It's clear we're in extremely capable hands as the Pierces (who made the zombie comedy Deadheads) display an assured grasp of character, pacing and mood. There's more suspense than major scares, but this is a thoroughly engrossing dark fairy tale, shot by Conor Murphy in unsettling low angles and insidious compositions, and graced by a Devin Burrows score that escalates from ominous dread into nerve-jangling haute terror. The absence of marquee names might present a marketing challenge, but sharp casting of a bunch of fresh faces provides plenty of appeal.

Following a transgression that left him with a broken arm, teenage Ben (John-Paul Howard) is sent to stay with his father Liam (Jamison Jones) for the summer, taking a job at the marina to give him some structure. The privileged local kids are either bullying jerks or unattainable babes, but Ben sparks up a friendship with easygoing co-worker Mallory (Piper Curda, bringing an insouciant spark to her scenes), which helps take the edge off his hurt discovery that his dad has a new girlfriend, Sara (Azie Tesfai).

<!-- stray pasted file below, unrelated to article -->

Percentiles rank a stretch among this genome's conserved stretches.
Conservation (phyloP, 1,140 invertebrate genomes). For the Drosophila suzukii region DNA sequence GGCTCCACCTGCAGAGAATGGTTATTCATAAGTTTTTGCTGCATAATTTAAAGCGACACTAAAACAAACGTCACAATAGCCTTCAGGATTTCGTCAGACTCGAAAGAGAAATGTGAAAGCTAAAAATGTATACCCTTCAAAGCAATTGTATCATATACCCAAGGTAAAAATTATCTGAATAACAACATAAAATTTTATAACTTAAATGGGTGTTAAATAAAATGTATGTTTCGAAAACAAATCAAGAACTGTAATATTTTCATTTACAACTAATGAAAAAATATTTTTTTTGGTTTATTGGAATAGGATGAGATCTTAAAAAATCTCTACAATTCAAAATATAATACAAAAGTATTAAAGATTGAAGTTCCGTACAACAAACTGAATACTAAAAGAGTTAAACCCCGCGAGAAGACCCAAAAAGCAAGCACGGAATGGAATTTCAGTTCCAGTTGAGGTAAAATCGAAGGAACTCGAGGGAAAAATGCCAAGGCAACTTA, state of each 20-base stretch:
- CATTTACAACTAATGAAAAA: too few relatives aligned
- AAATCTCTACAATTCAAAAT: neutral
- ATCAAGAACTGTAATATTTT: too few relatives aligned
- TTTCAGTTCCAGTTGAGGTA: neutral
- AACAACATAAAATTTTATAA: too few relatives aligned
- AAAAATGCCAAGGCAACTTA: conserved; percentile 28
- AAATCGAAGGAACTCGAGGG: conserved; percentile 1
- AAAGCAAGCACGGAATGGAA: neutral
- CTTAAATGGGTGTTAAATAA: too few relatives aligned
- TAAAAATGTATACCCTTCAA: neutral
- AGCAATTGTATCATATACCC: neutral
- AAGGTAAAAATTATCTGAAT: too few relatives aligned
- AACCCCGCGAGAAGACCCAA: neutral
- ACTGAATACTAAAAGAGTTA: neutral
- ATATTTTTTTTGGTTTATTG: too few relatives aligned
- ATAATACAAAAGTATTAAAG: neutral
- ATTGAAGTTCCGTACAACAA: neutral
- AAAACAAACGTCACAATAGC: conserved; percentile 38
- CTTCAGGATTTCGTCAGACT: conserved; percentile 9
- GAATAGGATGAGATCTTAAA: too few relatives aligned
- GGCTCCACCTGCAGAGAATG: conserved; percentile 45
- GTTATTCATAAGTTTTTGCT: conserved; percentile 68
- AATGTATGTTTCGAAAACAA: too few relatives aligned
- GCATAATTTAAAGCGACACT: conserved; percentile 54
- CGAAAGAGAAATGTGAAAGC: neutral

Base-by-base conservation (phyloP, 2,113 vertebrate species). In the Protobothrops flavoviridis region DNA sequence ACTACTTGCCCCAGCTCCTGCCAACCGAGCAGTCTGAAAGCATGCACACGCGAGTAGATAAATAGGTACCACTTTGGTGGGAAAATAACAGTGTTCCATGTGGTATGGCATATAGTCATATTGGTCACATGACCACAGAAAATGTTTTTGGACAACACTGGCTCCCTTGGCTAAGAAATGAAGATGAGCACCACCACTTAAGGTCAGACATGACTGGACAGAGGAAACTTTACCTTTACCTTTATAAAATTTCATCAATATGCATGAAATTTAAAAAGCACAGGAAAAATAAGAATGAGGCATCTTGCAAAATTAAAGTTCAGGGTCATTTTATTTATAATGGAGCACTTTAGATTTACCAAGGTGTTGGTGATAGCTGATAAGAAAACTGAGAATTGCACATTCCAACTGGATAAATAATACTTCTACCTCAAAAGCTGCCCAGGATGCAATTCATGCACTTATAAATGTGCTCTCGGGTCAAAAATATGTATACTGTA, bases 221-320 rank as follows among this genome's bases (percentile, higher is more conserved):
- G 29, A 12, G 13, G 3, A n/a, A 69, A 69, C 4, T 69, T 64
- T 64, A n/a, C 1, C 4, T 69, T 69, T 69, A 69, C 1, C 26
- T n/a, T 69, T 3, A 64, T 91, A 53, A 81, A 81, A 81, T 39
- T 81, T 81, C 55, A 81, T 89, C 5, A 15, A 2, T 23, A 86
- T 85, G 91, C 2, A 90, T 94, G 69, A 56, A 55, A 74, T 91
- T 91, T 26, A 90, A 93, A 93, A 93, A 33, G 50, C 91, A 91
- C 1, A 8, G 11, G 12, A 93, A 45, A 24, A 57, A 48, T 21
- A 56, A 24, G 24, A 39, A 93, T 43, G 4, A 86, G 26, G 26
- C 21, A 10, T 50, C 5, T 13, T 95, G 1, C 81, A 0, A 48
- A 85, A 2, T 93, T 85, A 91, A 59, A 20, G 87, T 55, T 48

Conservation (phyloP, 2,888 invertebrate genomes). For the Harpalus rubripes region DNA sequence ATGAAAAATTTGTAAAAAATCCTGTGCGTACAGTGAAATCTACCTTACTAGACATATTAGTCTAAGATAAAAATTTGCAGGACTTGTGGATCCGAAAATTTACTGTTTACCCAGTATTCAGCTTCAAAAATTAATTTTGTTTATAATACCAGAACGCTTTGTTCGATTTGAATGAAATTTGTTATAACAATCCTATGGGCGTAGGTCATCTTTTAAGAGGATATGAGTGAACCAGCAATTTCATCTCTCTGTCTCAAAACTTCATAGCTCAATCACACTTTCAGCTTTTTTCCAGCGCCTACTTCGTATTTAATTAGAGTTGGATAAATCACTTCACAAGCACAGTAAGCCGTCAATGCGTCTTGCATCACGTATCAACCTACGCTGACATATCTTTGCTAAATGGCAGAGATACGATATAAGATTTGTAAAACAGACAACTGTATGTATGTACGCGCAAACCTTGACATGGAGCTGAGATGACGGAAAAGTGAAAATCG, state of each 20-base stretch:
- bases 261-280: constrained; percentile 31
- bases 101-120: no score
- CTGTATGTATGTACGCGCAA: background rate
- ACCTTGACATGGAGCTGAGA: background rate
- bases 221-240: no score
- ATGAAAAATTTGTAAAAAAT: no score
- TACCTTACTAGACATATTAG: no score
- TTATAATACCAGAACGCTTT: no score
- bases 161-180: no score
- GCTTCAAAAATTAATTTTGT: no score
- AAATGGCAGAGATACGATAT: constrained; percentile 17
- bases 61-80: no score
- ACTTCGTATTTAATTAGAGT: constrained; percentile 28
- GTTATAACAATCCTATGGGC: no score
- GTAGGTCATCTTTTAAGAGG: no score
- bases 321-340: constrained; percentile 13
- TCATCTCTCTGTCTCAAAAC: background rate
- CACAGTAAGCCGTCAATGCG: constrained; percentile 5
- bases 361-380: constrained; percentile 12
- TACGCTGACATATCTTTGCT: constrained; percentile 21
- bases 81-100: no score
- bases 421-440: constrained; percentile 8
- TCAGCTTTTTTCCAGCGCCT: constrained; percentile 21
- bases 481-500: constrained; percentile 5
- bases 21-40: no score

As Ben struggles to process his anger over his parents' recent separation, his attention turns to the family in the large house next door, at first just in casual observations and then with an increasing obsessiveness out of Rear Window by way of the original Fright Night with a dash of The Lost Boys.

The mother of that family, Abbie (Zarah Mahler), has already been seen in an early interlude hiking in the woods with her young son Dillon (Blane Crockarell), who during a moment alone gets spooked by sounds and visions of a gnarled old tree that seems to want to lure him into its hollow trunk. Driving back, Abbie hits a deer, which she brings home to gut and carve up for meat. The entrails that spill out in that butchering scene hint at more bloodletting to come. But the carcass also is host to something else, a sinister creature glimpsed with the less-is-more power of suggestion.